June 20. 2024. 12:18

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EU finance ministers agree on broad outline of new deficit rules

EU finance ministers agreed on a common position for reforming European fiscal rules, closely aligning themselves with the European Commission’s approach of focusing on medium-term country-specific fiscal plans.

While the reference values from the EU treaties remain unchanged – at a maximum public deficit of 3% of GDP and a debt level of 60% of GDP – the 60% rule will be less relevant and the rules will be accompanied by medium-term plans that should enable more investments.

“We agreed that the new economic framework should combine fiscal adjustment with reforms and investments,” Swedish Minister for Finance Elisabeth Svantesson, who chaired the meeting, told journalists following the ministerial meeting in Brussels on Tuesday (14 March).

The finance ministers’ conclusions are broadly in line with the proposed course of action to reform the EU’s economic governance framework that the European Commission laid out in a communication in November. The current rules have been criticised for being hostile to public investment and growth and at the same time ineffective in keeping public debt in check.

Both problems should now be tackled in the new rules, according to Executive Vice-President of the Commission Valdis Dombrovskis.

“Today’s conclusions reflect the Commission’s aim for a simpler system, greater country ownership and more latitude for debt reduction, combined with stronger enforcement,” he said.

To make things simpler, the rules now focus on net primary expenditure, which measures the money a government spends minus the government revenues, excluding government expenditure for interest payments and cyclical unemployment.

The national fiscal paths that are defined in terms of net primary expenditure do not have to lead to an immediate debt reduction, but a debt reduction over the long term. It will be up to the European Commission to analyse and determine whether this is given, taking into account reforms and investment plans that could enhance economic growth.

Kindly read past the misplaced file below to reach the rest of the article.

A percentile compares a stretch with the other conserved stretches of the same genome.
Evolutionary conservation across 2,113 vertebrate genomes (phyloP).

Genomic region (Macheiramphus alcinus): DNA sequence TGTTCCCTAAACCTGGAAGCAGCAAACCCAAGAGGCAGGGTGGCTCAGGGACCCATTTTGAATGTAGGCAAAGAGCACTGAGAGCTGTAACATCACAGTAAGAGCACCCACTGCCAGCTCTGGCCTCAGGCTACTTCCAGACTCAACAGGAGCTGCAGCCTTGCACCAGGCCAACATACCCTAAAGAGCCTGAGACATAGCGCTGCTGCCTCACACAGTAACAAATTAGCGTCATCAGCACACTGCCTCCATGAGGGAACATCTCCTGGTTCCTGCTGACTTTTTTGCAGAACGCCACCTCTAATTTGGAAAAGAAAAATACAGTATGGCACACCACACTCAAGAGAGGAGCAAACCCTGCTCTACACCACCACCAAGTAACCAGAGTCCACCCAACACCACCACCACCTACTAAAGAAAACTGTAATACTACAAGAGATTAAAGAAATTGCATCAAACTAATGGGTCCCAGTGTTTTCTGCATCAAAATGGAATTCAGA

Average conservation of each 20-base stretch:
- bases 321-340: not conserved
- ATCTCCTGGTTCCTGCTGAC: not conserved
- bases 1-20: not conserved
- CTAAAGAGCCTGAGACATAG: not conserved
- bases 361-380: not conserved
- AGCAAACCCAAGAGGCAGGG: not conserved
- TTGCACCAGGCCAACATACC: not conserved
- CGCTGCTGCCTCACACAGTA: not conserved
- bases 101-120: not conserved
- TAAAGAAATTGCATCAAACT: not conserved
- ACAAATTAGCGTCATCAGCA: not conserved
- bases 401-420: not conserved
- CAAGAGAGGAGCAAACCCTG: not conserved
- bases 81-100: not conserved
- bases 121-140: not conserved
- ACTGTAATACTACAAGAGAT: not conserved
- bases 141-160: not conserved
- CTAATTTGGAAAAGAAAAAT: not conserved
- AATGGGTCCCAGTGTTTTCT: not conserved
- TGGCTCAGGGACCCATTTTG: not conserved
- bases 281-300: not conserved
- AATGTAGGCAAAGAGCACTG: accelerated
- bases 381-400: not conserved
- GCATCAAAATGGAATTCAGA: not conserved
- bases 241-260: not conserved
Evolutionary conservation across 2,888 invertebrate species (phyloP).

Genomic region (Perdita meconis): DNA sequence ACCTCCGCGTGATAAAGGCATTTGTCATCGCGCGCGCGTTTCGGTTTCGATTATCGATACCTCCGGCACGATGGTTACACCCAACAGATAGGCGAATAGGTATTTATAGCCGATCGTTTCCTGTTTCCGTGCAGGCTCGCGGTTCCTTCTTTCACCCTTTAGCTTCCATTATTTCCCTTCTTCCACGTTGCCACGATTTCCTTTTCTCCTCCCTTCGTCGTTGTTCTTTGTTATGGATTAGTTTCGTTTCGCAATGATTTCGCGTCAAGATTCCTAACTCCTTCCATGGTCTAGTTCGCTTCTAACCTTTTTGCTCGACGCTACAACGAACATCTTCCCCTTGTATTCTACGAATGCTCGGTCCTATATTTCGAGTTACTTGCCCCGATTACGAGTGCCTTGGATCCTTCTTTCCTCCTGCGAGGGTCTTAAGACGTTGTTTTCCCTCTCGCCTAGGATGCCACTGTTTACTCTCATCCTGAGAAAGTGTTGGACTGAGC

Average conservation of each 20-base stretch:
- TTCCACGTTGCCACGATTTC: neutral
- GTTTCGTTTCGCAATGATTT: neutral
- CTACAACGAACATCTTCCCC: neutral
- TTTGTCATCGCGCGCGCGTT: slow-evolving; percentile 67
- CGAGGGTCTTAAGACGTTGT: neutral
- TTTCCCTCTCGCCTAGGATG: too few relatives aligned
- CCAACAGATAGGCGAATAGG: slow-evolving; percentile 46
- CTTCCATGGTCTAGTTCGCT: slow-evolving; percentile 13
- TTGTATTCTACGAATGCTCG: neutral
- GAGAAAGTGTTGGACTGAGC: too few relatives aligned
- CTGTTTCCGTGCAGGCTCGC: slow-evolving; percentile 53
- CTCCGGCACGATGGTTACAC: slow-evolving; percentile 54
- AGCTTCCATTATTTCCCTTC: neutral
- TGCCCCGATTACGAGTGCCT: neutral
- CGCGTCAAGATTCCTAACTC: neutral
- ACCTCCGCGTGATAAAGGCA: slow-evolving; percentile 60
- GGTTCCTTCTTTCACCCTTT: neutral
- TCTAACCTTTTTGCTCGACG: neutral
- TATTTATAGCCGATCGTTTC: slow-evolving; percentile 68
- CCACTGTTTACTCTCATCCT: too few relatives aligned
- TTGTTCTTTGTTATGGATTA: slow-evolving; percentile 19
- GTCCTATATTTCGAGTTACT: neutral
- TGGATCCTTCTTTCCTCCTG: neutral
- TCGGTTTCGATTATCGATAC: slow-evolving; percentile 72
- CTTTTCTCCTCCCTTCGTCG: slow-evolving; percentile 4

However, while the Commission can examine the national fiscal paths individually, it has to base itself on a “common methodology” that is “replicable, predictable and transparent”.

The insistence on replicability makes the Commission’s task of coming up with an acceptable methodology especially hard since it also needs to be able to take into account a variety of country-specific investments and reforms.

This balance between an individual and qualitative assessment of member states’ fiscal policies and a more easily replicable quantitative measure will likely remain a matter of disagreement among member states.

EU debt rules: Member states edge closer to agreement on reform

According to draft conclusions for an EU leaders’ meeting at the end of March, seen by EURACTIV, member states seem to agree on more country-specific fiscal paths instead of relying on one-size-fits-all numerical targets.

Sebastian Mang, senior policy officer at the New Economics Foundation, criticised the insistence of the finance ministers to retain the rule that deficit levels may not exceed 3% of GDP and that there is no special treatment of investments into the green transition.

“If the EU doesn’t exempt vital green investments from spending limits or create new joint EU borrowing, Europe will be hamstrung when it comes to investing enough to tackle the climate and cost of living crises,” he said in a statement.

“Some countries will have to sacrifice essential climate-fighting investments or cut other public spending to afford them.”

Based on the finance ministers’ conclusions, the Commission is set to propose the detailed legislative proposal at the end of March, with the goal of finalising it by the end of the year.

The deadline is also informed by the fact that the General Escape Clause that had been activated in 2020 to pause the enforcement of the fiscal rules will be deactivated in 2024. In last week’s fiscal guidance, the EU Commission announced that it would restart policing public budgets in 2024.

Ideally, for the European Commission, the new rules would then be in place already.

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